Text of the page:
It’s not often that my husband asks me to make something specific for dinner. Most of the time when I ask him what he wants he just shrugs and says, “I dunno, you’re the chef.” Either that, or he suggests burgers. Needless to say, I’ve spoiled him, and the meal planning is pretty much all on me. But the other day, he made a special request for my Beef, Barley & Mushroom Soup.
Beef, Barley & Mushroom Soup it is!
Beef, Barley & Mushroom Soup
3 tablespoons extra virgin olive oil
2 ½ pounds beef chuck, cut into ¾-inch cubes
1 large yellow onion, diced
2 stalks celery, diced
1 carrot, diced
3 to 4 cloves garlic, minced
1 tablespoon tomato paste
1 pound button mushrooms, sliced
½ cup red wine
3 quarts beef broth
1 ½ cups pearled barley
1 bay leaf
1 sprig thyme
Freshly ground black pepper
1 tablespoon minced Italian parsley
Heat a large, heavy pot over high heat until very hot but not smoking. Add the oil and swirl to coat the bottom of the pot. Add half of the beef and cook for 6 to 7 minutes, tossing about 2 times, until crusty and brown in spots.* Using a slotted spoon, remove the beef to a plate. Sear the remaining beef in the same manner and set aside. Reduce the heat to medium, add the onion, and sauté for 5 to 6 minutes, or until soft. Add the celery and carrot and sauté for 5 to 6 minutes, or until soft. Add the garlic and tomato paste and sauté for another 1 to 2 minutes, or until fragrant. Add the mushrooms and sauté 6 to 7 minutes more, or until soft. Add the wine and simmer for a minute or so, scraping up the brown bits from the bottom of the pot with a heat-proof spatula. Return the beef to the pot and add the broth, barley, bay leaf, and thyme. Bring to a boil and simmer for 50 to 55 minutes, or until the beef and barley are both tender. Remove from the heat, discard the bay leaf and thyme sprig, and skim off any fat from the surface of the soup. Season to taste with salt and pepper and stir in the parsley. Ladle into bowls and serve immediately.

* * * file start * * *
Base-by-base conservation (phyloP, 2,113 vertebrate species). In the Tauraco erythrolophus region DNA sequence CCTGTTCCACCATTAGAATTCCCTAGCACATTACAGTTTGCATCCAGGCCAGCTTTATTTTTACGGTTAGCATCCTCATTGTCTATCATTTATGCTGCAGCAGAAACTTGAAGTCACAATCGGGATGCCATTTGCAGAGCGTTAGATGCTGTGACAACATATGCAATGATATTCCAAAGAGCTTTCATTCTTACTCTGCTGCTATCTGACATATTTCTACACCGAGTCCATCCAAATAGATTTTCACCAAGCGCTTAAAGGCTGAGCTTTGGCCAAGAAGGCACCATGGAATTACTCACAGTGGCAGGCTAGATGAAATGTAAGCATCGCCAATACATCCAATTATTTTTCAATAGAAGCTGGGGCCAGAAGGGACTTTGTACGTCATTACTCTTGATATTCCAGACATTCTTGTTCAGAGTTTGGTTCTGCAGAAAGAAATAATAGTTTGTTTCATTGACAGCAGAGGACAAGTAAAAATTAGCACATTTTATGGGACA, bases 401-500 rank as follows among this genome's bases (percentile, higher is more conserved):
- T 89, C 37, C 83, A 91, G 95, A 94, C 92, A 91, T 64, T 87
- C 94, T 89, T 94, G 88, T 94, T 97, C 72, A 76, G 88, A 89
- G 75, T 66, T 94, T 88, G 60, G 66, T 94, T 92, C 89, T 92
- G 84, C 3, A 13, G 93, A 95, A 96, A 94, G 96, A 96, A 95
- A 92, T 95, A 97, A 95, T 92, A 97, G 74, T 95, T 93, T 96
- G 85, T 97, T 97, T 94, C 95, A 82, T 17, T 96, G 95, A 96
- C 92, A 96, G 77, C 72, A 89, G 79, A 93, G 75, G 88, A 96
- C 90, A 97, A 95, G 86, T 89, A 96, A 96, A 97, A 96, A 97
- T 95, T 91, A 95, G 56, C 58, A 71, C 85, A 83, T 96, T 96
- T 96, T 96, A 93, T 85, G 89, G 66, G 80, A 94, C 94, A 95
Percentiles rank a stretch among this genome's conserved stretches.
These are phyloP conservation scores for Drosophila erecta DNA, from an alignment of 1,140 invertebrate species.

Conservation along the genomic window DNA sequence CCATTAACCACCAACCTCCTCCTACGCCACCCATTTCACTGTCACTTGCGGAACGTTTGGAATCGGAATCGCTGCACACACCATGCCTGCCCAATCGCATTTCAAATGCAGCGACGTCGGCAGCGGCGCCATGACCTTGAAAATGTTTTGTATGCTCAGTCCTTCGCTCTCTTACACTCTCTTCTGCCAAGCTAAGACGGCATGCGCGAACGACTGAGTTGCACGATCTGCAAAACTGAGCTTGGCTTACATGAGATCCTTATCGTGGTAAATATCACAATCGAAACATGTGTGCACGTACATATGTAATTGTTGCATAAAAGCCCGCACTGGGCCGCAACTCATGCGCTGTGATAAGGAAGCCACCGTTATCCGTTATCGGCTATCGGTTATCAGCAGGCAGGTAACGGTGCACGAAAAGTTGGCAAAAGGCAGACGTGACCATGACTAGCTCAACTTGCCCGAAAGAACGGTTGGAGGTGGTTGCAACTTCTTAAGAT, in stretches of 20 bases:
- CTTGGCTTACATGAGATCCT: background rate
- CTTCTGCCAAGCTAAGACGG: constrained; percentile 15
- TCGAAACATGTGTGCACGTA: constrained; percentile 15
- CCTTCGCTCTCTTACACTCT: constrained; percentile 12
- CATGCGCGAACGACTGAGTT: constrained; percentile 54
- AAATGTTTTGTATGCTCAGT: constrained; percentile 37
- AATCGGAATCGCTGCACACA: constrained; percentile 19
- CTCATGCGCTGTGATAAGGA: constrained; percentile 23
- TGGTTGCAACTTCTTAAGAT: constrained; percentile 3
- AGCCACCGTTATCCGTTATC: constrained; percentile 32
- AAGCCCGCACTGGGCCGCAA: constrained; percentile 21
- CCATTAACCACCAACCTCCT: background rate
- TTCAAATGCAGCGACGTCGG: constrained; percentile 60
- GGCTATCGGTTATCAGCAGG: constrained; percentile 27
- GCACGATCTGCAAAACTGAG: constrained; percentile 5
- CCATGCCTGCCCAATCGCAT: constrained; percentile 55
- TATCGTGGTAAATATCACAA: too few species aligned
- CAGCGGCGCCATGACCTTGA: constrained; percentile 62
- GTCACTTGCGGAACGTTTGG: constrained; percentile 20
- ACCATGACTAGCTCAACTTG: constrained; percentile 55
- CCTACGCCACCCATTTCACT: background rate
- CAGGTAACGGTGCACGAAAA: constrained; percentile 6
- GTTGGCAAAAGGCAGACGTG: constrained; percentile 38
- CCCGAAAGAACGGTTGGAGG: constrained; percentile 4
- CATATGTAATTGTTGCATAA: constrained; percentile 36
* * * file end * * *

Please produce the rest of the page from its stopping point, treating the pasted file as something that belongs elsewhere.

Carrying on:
Serves 6 to 8 as a main course. This is hearty, satisfying comfort food, and perfect for the coldest of days. The recipe makes a lot, but it’s even better the second day.
*Searing the beef in this manner adds tons of flavor to the finished dish. For everything you ever wanted to know about searing, plus dozens of fabulous searing recipes, look for my book Seared to Perfection in stores in the fall of 2010.